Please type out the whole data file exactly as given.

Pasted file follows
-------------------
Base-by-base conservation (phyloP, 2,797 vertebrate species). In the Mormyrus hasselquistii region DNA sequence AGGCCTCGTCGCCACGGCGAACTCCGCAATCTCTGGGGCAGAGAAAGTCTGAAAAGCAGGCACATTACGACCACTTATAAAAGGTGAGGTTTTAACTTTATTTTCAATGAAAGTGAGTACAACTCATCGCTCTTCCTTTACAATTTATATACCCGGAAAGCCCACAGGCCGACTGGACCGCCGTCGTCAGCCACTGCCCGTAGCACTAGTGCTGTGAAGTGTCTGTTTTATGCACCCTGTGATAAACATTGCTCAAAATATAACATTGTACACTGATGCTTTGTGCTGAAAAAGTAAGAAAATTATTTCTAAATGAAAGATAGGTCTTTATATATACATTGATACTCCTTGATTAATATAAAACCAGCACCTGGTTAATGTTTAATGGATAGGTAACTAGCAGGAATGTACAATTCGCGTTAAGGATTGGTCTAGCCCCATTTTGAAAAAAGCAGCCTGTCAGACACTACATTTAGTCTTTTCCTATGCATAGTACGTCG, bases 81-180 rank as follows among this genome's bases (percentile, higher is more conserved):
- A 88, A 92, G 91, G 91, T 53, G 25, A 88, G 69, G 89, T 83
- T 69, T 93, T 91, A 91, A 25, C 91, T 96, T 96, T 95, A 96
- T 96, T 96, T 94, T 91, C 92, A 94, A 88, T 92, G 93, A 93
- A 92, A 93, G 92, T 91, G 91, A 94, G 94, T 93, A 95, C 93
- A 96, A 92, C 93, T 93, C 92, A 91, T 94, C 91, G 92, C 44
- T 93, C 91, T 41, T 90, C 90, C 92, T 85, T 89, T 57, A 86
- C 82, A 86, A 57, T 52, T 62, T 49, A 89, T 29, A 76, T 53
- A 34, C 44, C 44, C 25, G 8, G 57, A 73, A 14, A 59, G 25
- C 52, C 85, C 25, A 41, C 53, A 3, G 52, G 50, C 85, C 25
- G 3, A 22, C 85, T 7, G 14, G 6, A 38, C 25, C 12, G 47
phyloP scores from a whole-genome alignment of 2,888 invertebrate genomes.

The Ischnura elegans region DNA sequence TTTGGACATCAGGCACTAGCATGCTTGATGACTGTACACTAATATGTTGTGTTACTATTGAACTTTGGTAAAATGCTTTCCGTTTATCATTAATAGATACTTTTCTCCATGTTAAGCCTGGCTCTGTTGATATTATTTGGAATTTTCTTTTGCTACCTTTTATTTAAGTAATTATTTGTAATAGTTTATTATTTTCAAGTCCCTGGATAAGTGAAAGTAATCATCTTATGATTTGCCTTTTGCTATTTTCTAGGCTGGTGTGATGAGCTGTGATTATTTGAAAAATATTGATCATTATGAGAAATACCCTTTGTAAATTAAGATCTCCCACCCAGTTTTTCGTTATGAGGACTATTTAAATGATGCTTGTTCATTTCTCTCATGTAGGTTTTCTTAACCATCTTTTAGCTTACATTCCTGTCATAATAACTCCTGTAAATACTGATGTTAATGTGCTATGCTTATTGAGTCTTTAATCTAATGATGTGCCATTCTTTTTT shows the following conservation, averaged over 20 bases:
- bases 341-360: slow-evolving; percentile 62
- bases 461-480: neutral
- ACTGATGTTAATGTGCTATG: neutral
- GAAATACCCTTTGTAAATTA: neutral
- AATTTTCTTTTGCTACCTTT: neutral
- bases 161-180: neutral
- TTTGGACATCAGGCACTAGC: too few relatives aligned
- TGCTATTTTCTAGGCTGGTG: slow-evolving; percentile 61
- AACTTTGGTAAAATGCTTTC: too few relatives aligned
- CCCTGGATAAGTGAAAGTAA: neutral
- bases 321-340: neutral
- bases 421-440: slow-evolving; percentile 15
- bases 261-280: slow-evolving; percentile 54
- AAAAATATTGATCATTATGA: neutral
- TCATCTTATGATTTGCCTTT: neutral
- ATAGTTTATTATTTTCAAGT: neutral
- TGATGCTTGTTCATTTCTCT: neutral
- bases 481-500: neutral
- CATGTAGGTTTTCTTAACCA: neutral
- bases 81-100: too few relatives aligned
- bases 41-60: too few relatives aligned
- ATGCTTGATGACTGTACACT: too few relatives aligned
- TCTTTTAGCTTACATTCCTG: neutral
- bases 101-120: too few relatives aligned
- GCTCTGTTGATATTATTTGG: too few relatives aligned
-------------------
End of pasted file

Base-by-base conservation (phyloP, 2,797 vertebrate species). In the Mormyrus hasselquistii region DNA sequence AGGCCTCGTCGCCACGGCGAACTCCGCAATCTCTGGGGCAGAGAAAGTCTGAAAAGCAGGCACATTACGACCACTTATAAAAGGTGAGGTTTTAACTTTATTTTCAATGAAAGTGAGTACAACTCATCGCTCTTCCTTTACAATTTATATACCCGGAAAGCCCACAGGCCGACTGGACCGCCGTCGTCAGCCACTGCCCGTAGCACTAGTGCTGTGAAGTGTCTGTTTTATGCACCCTGTGATAAACATTGCTCAAAATATAACATTGTACACTGATGCTTTGTGCTGAAAAAGTAAGAAAATTATTTCTAAATGAAAGATAGGTCTTTATATATACATTGATACTCCTTGATTAATATAAAACCAGCACCTGGTTAATGTTTAATGGATAGGTAACTAGCAGGAATGTACAATTCGCGTTAAGGATTGGTCTAGCCCCATTTTGAAAAAAGCAGCCTGTCAGACACTACATTTAGTCTTTTCCTATGCATAGTACGTCG, bases 81-180 rank as follows among this genome's bases (percentile, higher is more conserved):
- A 88, A 92, G 91, G 91, T 53, G 25, A 88, G 69, G 89, T 83
- T 69, T 93, T 91, A 91, A 25, C 91, T 96, T 96, T 95, A 96
- T 96, T 96, T 94, T 91, C 92, A 94, A 88, T 92, G 93, A 93
- A 92, A 93, G 92, T 91, G 91, A 94, G 94, T 93, A 95, C 93
- A 96, A 92, C 93, T 93, C 92, A 91, T 94, C 91, G 92, C 44
- T 93, C 91, T 41, T 90, C 90, C 92, T 85, T 89, T 57, A 86
- C 82, A 86, A 57, T 52, T 62, T 49, A 89, T 29, A 76, T 53
- A 34, C 44, C 44, C 25, G 8, G 57, A 73, A 14, A 59, G 25
- C 52, C 85, C 25, A 41, C 53, A 3, G 52, G 50, C 85, C 25
- G 3, A 22, C 85, T 7, G 14, G 6, A 38, C 25, C 12, G 47
phyloP scores from a whole-genome alignment of 2,888 invertebrate genomes.

The Ischnura elegans region DNA sequence TTTGGACATCAGGCACTAGCATGCTTGATGACTGTACACTAATATGTTGTGTTACTATTGAACTTTGGTAAAATGCTTTCCGTTTATCATTAATAGATACTTTTCTCCATGTTAAGCCTGGCTCTGTTGATATTATTTGGAATTTTCTTTTGCTACCTTTTATTTAAGTAATTATTTGTAATAGTTTATTATTTTCAAGTCCCTGGATAAGTGAAAGTAATCATCTTATGATTTGCCTTTTGCTATTTTCTAGGCTGGTGTGATGAGCTGTGATTATTTGAAAAATATTGATCATTATGAGAAATACCCTTTGTAAATTAAGATCTCCCACCCAGTTTTTCGTTATGAGGACTATTTAAATGATGCTTGTTCATTTCTCTCATGTAGGTTTTCTTAACCATCTTTTAGCTTACATTCCTGTCATAATAACTCCTGTAAATACTGATGTTAATGTGCTATGCTTATTGAGTCTTTAATCTAATGATGTGCCATTCTTTTTT shows the following conservation, averaged over 20 bases:
- bases 341-360: slow-evolving; percentile 62
- bases 461-480: neutral
- ACTGATGTTAATGTGCTATG: neutral
- GAAATACCCTTTGTAAATTA: neutral
- AATTTTCTTTTGCTACCTTT: neutral
- bases 161-180: neutral
- TTTGGACATCAGGCACTAGC: too few relatives aligned
- TGCTATTTTCTAGGCTGGTG: slow-evolving; percentile 61
- AACTTTGGTAAAATGCTTTC: too few relatives aligned
- CCCTGGATAAGTGAAAGTAA: neutral
- bases 321-340: neutral
- bases 421-440: slow-evolving; percentile 15
- bases 261-280: slow-evolving; percentile 54
- AAAAATATTGATCATTATGA: neutral
- TCATCTTATGATTTGCCTTT: neutral
- ATAGTTTATTATTTTCAAGT: neutral
- TGATGCTTGTTCATTTCTCT: neutral
- bases 481-500: neutral
- CATGTAGGTTTTCTTAACCA: neutral
- bases 81-100: too few relatives aligned
- bases 41-60: too few relatives aligned
- ATGCTTGATGACTGTACACT: too few relatives aligned
- TCTTTTAGCTTACATTCCTG: neutral
- bases 101-120: too few relatives aligned
- GCTCTGTTGATATTATTTGG: too few relatives aligned